Psychologist Vanja Abreu sentenced to 108 months prison in Medicare fraud scam
October 15, 2012
Vanja Abreu, former program director at the mental health care company American Therapeutic Corporation (ATC), was sentenced Thursday to 108 months in prison for participating in the $205 million Medicare fraud scheme, a press release from the U.S. Attorney's office said.
Abreu, 49, of Pembroke Pines, worked at ATC centers in Boca Raton and Miami. In addition to her prison term, U.S. District Judge Patricia A. Seitz sentenced Abreu to three years of supervised release following her prison term and ordered her to pay $72.7 million in restitution, jointly and severally with co-defendants.
On June 1, after a seven-week trial, a federal jury in the Southern District of Florida found Abreu, who holds a doctorate degree, guilty of one count of conspiracy to commit health care fraud.
ATC and 20 individuals, including the ATC owners, have all previously pled guilty or have been convicted at trial.
The press release gave this outline of the case:
Evidence at trial demonstrated that Abreu and her co-conspirators caused the submission of false and fraudulent claims to Medicare through ATC, a Florida corporation headquartered in Miami that operated purported partial hospitalization programs (PHPs), intensive treatments for severe mental illness, in seven different locations throughout South Florida and Orlando.
Evidence at trial revealed that ATC secured patients by paying kickbacks to assisted living facility owners and halfway house owners who would then steer patients to ATC. These patients attended ATC, where they were ineligible for the treatment ATC billed to Medicare and where they did not receive the treatment that was billed. After Medicare paid the claims, some of the co-conspirators then laundered the Medicare money in order to create cash to pay the patient kickbacks.
Evidence at trial revealed that Abreu was a program director at ATC’s Boca Raton center from September 2005 to November 2005. In November 2005, Abreu moved to ATC’s Miami center, where she was the program director until February 2009, at which point she was promoted to corporate leadership and oversaw operations at all ATC centers until April 2010.
Evidence at trial revealed that program directors, including Abreu, helped doctors at ATC sign patient files without reading the files or seeing the patients. Evidence further revealed that Abreu and others would assist the owners of ATC in fabricating doctor notes, therapist notes and other documents to make it falsely appear in ATC’s patient files that patients were qualified for this highly specialized treatment and that the patients were receiving the intensive, individualized treatment PHP is supposed to be.
Included in these false and fraudulent submissions to Medicare were claims for patients who were in the late stages of diseases causing permanent cognitive memory loss and patients who had substance abuse issues and were living in halfway houses. These patients were ineligible for PHP treatment, and because they were forced by their assisted living facility owners and halfway house owners to attend ATC, they were not receiving treatment for the diseases they actually had.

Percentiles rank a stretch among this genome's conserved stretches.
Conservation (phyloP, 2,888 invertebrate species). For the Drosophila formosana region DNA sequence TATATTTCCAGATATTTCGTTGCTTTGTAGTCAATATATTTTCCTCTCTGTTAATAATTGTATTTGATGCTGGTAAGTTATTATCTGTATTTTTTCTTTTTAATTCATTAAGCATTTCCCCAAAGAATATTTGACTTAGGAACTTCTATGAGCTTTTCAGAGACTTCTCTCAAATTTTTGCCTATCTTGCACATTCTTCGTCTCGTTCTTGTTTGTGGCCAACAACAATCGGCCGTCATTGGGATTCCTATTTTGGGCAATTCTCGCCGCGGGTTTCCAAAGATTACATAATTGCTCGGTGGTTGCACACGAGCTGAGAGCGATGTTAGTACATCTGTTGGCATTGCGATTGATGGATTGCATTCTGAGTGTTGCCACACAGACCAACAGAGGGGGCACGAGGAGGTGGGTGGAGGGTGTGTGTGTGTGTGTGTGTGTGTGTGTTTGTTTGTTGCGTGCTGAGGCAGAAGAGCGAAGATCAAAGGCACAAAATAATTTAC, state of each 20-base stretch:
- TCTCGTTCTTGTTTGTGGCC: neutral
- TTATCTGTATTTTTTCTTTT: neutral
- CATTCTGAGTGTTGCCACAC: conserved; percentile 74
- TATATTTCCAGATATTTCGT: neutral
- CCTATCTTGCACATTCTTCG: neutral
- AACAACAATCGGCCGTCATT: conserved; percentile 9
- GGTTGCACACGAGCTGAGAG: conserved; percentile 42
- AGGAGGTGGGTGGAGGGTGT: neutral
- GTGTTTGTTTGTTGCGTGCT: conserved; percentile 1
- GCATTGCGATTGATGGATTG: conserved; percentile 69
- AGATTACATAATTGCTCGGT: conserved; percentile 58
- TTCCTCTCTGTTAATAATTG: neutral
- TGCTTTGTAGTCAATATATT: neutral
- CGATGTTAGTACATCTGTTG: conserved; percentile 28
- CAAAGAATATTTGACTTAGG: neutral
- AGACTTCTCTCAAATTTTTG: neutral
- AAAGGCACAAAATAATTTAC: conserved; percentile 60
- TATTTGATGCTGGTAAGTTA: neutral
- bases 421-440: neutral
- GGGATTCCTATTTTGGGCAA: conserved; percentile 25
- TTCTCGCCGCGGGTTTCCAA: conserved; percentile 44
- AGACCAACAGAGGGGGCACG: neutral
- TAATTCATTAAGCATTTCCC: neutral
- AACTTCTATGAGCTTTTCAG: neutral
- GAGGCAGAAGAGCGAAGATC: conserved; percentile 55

Abreu was charged in an indictment returned on Feb. 8, 2011.
ATC executives Lawrence Duran, Marianella Valera, Judith Negron and Margarita Acevedo were sentenced to 50 years, 35 years, 35 years and 91 months in prison, respectively, for their roles in the fraud scheme. The 50- and 35-year sentences represent the longest sentences for health care fraud ordered to date. Acevedo, who was one of the first defendants to plead guilty and has been cooperating with the government since November 2010, testified at the doctors’ trial.
ATC and its management company, Medlink Professional Management Group, pleaded guilty in May 2011 to conspiracy to commit health care fraud. ATC also pleaded guilty to conspiracy to defraud the U.S. and to pay and receive illegal health care kickbacks. On Sept. 16, 2011, the two corporations were sentenced to five years of probation per count and ordered to pay restitution of $87 million. Both corporations have been defunct since their owners were arrested in October 2010.
The case was prosecuted by Trial Attorneys Jennifer L. Saulino, Robert A. Zink and James V. Hayes of the Criminal Division’s Fraud Section. The case was investigated by the Federal Bureau of Investigation and HHS-OIG, and was brought as part of the Medicare Fraud Strike Force, supervised by the Criminal Division’s Fraud Section and the U.S. Attorney’s Office for the Southern District of Florida.
Since its inception in March 2007, the Medicare Fraud Strike Force, now operating in nine cities across the country, has charged more than 1,480 defendants who have collectively billed the Medicare program for more than $4.8 billion. In addition, HHS’s Centers for Medicare and Medicaid Services, working in conjunction with HHS-OIG, is taking steps to increase accountability and decrease the presence of fraudulent providers.
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